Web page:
Friday, September 4, 2015

Feral cat fight at NYC church prompts archdiocese meeting

Did the priests of St. James in Lower Manhattan miss that lesson from the patron saint of animals?

Feral cat fight at NYC church prompts archdiocese meeting


“If you have men who will exclude any of God's creatures from the shelter of compassion and pity, you will have men who will deal likewise with their fellow men.”—Francis of Assisi


Did the priests of St. James and St. Joseph's Parish in New York's Chinatown miss that lesson from the patron saint of animals?

Perhaps. Surely, they must have.

How else then to explain their decision to shut out the caretakers of eight feral cats on the church grounds about two weeks ago.

The situation grew tense recently, with a groundskeeping suggesting the cats would be poisoned and another threatening rescuers with arrest, according to the New York Daily News. A member of the Feral Cat Initiative, a program of the Mayor's Alliance for NYC's Animals sent a letter to Cardinal Dolan pleading with him to intervene and pointing out that the church grounds are rodent free thanks to the cats.

Rev. Lino Gonsalves, the pastor, told the Daily News the cat food was making a mess and said rescuers could take the cats.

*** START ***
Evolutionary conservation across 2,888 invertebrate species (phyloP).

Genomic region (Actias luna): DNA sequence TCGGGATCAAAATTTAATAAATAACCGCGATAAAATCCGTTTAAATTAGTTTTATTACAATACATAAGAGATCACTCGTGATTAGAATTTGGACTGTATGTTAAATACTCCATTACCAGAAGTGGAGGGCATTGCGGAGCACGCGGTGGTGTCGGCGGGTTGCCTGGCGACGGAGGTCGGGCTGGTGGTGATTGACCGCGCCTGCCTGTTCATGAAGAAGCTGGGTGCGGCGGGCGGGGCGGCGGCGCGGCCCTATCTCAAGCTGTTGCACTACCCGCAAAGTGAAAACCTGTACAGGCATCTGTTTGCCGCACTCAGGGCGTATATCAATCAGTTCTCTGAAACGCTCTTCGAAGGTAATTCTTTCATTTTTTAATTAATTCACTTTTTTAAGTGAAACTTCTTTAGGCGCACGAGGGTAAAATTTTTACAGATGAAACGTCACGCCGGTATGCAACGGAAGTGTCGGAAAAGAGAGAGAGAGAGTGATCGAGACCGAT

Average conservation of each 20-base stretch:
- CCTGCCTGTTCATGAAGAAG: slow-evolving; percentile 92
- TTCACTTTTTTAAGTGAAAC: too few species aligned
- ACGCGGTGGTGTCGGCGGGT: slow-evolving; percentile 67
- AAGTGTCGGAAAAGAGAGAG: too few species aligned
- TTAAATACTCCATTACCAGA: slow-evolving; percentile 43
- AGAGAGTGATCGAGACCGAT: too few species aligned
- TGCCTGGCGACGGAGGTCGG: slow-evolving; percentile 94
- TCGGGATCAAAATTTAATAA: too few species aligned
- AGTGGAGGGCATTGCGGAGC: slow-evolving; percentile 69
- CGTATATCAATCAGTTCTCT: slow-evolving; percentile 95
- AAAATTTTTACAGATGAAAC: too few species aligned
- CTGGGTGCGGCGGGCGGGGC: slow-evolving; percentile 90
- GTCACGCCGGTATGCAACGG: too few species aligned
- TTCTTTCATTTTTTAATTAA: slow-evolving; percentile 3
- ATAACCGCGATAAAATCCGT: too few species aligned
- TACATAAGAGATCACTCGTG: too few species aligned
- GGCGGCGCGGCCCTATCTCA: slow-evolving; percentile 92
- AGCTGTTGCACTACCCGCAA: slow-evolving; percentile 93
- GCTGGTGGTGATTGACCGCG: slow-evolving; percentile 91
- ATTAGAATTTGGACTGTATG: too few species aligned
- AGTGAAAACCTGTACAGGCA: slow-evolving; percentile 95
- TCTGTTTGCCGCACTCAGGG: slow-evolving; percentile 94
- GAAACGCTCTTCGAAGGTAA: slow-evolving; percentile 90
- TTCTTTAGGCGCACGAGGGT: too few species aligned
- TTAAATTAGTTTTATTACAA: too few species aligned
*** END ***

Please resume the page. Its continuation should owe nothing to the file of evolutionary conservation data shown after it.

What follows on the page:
But the rescuers explained that relocation of territorial ferals is difficult and that it is tough to find a safe place for them to go.

The rescuers urged the church to heed the sentiments of Pope Benedict who has shown kindness to the famous stray cats of Rome.

Meanwhile, the cats appeared to get a reprieve last night when the Archdiocese of New York agreed to meet with on Tuesday the Mayor's Alliance to discuss the issue after the archdiocese received one thousand calls and emails, according to news posted on the alliance's website. The website also reported that some food is getting to the cats.

"We are not putting the cats’ health in jeopardy, and we would not use them as bargaining chips," said Mike Phillips, head of community outreach for the alliance's Feral Cat Initiative. "That said, our primary goal is to keep them where they are and restore daily care as quickly as possible."



Inquirer Staff Writer
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Amy Worden Inquirer Staff Writer
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